Film Composer Gets a Worthy Showcase for His Early Work


Italian composer Mario Castelnuovo-Tedesco had a long local connection. It was in Hollywood that the Italian-Jewish composer--born in Florence in 1895--found refuge when the Nazi machinery forced him into exile, and he died here in 1968. He enjoyed a successful career scoring films and taught such noted composers as John Williams and Henry Mancini.

Count Castelnuovo-Tedesco among those film composers deserving greater recognition for their “serious” efforts, which in his case ran a gamut from operas to guitar music. What was heard at the Istituto Italiano di Cultura on Wednesday was a recital of the composer’s pre-World War II, pre-Hollywood writing. Violinist Francesco D’Orazio and pianist Giovanni Torlontano performed unpublished works written by the composer when he was a young man in the 1920s.

This music is romantic and impressionistic by turns, bent nostalgically back toward the 19th century. Flowing, wandering melodic lines take a scenic route around the structural terrain, and the musicians are asked to bask in longing and reverie rather than to take on Modernist challenges. The players here did as asked, with emphatic sensuality.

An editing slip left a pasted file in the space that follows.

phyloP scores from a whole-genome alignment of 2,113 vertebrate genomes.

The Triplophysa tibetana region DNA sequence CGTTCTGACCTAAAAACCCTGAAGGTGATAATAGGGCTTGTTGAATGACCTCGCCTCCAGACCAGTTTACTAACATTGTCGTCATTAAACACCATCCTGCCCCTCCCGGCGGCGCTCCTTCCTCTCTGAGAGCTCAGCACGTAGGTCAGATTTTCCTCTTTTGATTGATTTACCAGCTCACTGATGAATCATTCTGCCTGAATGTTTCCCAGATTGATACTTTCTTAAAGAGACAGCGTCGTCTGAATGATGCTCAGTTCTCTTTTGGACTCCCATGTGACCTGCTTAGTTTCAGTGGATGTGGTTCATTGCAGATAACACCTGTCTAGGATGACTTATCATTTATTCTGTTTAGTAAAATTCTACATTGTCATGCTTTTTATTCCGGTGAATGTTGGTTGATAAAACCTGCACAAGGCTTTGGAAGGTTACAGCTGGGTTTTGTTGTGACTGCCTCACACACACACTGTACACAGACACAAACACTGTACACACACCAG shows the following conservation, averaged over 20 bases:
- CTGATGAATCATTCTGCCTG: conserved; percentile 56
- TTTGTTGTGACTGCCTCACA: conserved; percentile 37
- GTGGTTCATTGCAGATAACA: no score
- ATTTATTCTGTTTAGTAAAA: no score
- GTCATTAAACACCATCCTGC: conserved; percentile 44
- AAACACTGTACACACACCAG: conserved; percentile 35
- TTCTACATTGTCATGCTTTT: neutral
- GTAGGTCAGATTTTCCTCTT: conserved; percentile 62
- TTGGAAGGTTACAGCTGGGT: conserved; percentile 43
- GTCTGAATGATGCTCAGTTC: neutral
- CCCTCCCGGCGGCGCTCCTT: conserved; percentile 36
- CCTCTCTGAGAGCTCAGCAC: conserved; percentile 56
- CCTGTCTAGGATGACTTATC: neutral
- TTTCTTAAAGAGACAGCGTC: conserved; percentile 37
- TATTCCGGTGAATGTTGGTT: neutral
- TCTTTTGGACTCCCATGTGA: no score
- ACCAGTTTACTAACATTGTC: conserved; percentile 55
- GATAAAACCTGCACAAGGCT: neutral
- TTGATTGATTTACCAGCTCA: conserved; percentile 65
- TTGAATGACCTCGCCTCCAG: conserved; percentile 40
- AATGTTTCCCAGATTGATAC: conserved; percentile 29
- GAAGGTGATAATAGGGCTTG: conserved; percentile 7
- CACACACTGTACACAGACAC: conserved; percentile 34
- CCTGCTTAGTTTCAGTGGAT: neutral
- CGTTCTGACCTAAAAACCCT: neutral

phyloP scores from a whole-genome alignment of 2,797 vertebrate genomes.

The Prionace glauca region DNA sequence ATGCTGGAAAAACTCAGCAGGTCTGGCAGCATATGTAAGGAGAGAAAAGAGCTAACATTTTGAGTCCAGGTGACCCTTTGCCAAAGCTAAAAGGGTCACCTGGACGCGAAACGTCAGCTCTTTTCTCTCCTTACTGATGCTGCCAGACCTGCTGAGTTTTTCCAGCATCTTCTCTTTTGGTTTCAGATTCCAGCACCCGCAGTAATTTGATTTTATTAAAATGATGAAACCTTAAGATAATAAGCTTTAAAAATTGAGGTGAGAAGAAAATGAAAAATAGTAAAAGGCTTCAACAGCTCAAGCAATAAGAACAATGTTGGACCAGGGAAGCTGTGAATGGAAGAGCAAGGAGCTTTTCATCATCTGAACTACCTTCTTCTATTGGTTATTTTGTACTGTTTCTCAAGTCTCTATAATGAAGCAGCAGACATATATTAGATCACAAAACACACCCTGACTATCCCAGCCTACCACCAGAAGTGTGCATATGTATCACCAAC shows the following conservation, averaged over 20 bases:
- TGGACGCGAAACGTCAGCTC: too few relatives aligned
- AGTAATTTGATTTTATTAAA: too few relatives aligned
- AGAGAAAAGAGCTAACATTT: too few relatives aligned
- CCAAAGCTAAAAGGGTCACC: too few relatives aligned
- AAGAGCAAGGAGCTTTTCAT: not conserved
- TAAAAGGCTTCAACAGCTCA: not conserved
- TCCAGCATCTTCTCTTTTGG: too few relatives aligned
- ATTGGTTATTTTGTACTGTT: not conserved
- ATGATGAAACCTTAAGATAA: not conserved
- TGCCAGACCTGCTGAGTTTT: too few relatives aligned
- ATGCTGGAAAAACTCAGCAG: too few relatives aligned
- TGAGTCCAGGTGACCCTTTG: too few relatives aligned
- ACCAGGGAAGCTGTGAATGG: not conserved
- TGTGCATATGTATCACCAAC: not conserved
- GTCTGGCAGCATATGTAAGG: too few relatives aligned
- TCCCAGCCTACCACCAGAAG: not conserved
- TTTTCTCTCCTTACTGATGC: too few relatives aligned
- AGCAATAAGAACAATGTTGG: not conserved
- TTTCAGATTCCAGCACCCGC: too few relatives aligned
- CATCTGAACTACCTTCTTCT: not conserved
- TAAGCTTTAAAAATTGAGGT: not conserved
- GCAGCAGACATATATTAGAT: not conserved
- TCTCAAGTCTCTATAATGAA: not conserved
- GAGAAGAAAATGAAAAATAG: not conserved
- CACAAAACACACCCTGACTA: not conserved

“Ritmi,” which violinist Jascha Heifetz fell in love with and which led him to befriend the composer, exudes a kind of clinging melodic earnestness. The rarely heard “Tre canti all’aria aperta” has a singing character hinting at the composer’s gift for vocal music.


The “Sonata quasi una fantasia, opus 56,” written in 1929, starts to get a little more adventurous, harmonically and otherwise. Compared with the breezier, earlier works on the program, the music here relies on points of tension, the better to find release.

Is it coincidence or providence that his “Capitan Fracassa, opus 16,” based on a character from French literature and a popular Italian silent-movie star, has a filmic, storybook quality? This 1920s piece, which closed the concert, has a playful bounce in its rhythms and perky harmonic colors familiar to the language of post-Spielberg/Williams Hollywood. What goes around, it seems, came around.